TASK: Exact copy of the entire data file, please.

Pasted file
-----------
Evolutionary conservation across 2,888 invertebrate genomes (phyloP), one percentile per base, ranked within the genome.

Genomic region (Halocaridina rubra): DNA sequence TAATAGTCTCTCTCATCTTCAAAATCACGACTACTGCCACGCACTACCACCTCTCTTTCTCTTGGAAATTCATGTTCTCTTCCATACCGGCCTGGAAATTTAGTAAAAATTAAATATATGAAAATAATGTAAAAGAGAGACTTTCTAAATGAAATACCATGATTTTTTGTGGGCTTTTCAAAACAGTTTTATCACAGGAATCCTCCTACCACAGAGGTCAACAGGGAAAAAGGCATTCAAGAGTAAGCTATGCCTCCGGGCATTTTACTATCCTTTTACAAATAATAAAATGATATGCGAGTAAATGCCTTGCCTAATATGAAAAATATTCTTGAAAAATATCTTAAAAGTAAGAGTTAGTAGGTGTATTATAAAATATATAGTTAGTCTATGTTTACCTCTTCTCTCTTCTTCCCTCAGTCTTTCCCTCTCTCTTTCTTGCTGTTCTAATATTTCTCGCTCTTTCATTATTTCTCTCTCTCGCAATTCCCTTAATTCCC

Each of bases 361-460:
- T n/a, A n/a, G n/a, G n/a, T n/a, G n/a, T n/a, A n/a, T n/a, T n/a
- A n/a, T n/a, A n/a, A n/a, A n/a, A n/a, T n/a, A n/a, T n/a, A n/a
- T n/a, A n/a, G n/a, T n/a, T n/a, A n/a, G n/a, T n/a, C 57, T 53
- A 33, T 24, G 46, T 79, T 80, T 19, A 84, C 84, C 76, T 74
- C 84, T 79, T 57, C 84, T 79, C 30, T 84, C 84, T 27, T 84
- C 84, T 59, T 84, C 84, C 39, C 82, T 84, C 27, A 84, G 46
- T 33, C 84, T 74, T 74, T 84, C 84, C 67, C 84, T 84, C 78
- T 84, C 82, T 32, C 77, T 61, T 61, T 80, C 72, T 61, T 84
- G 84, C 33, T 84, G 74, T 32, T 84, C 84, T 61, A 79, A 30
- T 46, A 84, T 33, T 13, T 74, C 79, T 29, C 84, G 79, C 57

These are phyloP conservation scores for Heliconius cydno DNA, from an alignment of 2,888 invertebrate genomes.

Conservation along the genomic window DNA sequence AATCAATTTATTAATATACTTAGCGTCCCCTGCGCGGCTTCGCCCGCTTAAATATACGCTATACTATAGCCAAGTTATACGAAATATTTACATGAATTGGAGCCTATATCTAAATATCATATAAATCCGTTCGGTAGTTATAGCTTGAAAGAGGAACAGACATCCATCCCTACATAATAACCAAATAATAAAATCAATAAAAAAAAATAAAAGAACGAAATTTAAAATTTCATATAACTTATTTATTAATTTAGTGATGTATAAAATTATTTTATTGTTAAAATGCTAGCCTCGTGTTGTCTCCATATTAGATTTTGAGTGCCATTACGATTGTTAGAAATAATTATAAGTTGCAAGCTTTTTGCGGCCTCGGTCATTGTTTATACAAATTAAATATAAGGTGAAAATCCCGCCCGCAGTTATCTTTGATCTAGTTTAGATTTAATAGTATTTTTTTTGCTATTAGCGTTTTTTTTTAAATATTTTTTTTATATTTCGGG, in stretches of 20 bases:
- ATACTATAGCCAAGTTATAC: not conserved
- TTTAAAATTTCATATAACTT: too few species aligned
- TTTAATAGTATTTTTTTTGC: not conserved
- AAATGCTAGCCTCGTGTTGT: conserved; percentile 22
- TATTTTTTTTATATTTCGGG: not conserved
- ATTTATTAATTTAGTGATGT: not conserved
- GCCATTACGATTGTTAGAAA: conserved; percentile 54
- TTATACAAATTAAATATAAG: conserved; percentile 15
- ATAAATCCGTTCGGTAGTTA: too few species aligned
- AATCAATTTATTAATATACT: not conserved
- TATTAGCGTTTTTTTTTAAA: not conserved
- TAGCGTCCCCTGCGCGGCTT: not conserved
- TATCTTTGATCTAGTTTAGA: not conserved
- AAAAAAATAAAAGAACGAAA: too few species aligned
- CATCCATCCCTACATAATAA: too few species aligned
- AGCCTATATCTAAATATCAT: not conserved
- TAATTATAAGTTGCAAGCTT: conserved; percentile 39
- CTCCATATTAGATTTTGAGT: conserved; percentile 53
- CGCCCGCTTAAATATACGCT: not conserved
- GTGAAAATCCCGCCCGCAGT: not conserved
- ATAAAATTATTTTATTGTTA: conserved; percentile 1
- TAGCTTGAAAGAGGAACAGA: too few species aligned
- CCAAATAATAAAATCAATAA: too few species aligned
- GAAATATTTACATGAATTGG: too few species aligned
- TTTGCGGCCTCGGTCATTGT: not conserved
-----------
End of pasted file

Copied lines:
Evolutionary conservation across 2,888 invertebrate genomes (phyloP), one percentile per base, ranked within the genome.

Genomic region (Halocaridina rubra): DNA sequence TAATAGTCTCTCTCATCTTCAAAATCACGACTACTGCCACGCACTACCACCTCTCTTTCTCTTGGAAATTCATGTTCTCTTCCATACCGGCCTGGAAATTTAGTAAAAATTAAATATATGAAAATAATGTAAAAGAGAGACTTTCTAAATGAAATACCATGATTTTTTGTGGGCTTTTCAAAACAGTTTTATCACAGGAATCCTCCTACCACAGAGGTCAACAGGGAAAAAGGCATTCAAGAGTAAGCTATGCCTCCGGGCATTTTACTATCCTTTTACAAATAATAAAATGATATGCGAGTAAATGCCTTGCCTAATATGAAAAATATTCTTGAAAAATATCTTAAAAGTAAGAGTTAGTAGGTGTATTATAAAATATATAGTTAGTCTATGTTTACCTCTTCTCTCTTCTTCCCTCAGTCTTTCCCTCTCTCTTTCTTGCTGTTCTAATATTTCTCGCTCTTTCATTATTTCTCTCTCTCGCAATTCCCTTAATTCCC

Each of bases 361-460:
- T n/a, A n/a, G n/a, G n/a, T n/a, G n/a, T n/a, A n/a, T n/a, T n/a
- A n/a, T n/a, A n/a, A n/a, A n/a, A n/a, T n/a, A n/a, T n/a, A n/a
- T n/a, A n/a, G n/a, T n/a, T n/a, A n/a, G n/a, T n/a, C 57, T 53
- A 33, T 24, G 46, T 79, T 80, T 19, A 84, C 84, C 76, T 74
- C 84, T 79, T 57, C 84, T 79, C 30, T 84, C 84, T 27, T 84
- C 84, T 59, T 84, C 84, C 39, C 82, T 84, C 27, A 84, G 46
- T 33, C 84, T 74, T 74, T 84, C 84, C 67, C 84, T 84, C 78
- T 84, C 82, T 32, C 77, T 61, T 61, T 80, C 72, T 61, T 84
- G 84, C 33, T 84, G 74, T 32, T 84, C 84, T 61, A 79, A 30
- T 46, A 84, T 33, T 13, T 74, C 79, T 29, C 84, G 79, C 57

These are phyloP conservation scores for Heliconius cydno DNA, from an alignment of 2,888 invertebrate genomes.

Conservation along the genomic window DNA sequence AATCAATTTATTAATATACTTAGCGTCCCCTGCGCGGCTTCGCCCGCTTAAATATACGCTATACTATAGCCAAGTTATACGAAATATTTACATGAATTGGAGCCTATATCTAAATATCATATAAATCCGTTCGGTAGTTATAGCTTGAAAGAGGAACAGACATCCATCCCTACATAATAACCAAATAATAAAATCAATAAAAAAAAATAAAAGAACGAAATTTAAAATTTCATATAACTTATTTATTAATTTAGTGATGTATAAAATTATTTTATTGTTAAAATGCTAGCCTCGTGTTGTCTCCATATTAGATTTTGAGTGCCATTACGATTGTTAGAAATAATTATAAGTTGCAAGCTTTTTGCGGCCTCGGTCATTGTTTATACAAATTAAATATAAGGTGAAAATCCCGCCCGCAGTTATCTTTGATCTAGTTTAGATTTAATAGTATTTTTTTTGCTATTAGCGTTTTTTTTTAAATATTTTTTTTATATTTCGGG, in stretches of 20 bases:
- ATACTATAGCCAAGTTATAC: not conserved
- TTTAAAATTTCATATAACTT: too few species aligned
- TTTAATAGTATTTTTTTTGC: not conserved
- AAATGCTAGCCTCGTGTTGT: conserved; percentile 22
- TATTTTTTTTATATTTCGGG: not conserved
- ATTTATTAATTTAGTGATGT: not conserved
- GCCATTACGATTGTTAGAAA: conserved; percentile 54
- TTATACAAATTAAATATAAG: conserved; percentile 15
- ATAAATCCGTTCGGTAGTTA: too few species aligned
- AATCAATTTATTAATATACT: not conserved
- TATTAGCGTTTTTTTTTAAA: not conserved
- TAGCGTCCCCTGCGCGGCTT: not conserved
- TATCTTTGATCTAGTTTAGA: not conserved
- AAAAAAATAAAAGAACGAAA: too few species aligned
- CATCCATCCCTACATAATAA: too few species aligned
- AGCCTATATCTAAATATCAT: not conserved
- TAATTATAAGTTGCAAGCTT: conserved; percentile 39
- CTCCATATTAGATTTTGAGT: conserved; percentile 53
- CGCCCGCTTAAATATACGCT: not conserved
- GTGAAAATCCCGCCCGCAGT: not conserved
- ATAAAATTATTTTATTGTTA: conserved; percentile 1
- TAGCTTGAAAGAGGAACAGA: too few species aligned
- CCAAATAATAAAATCAATAA: too few species aligned
- GAAATATTTACATGAATTGG: too few species aligned
- TTTGCGGCCTCGGTCATTGT: not conserved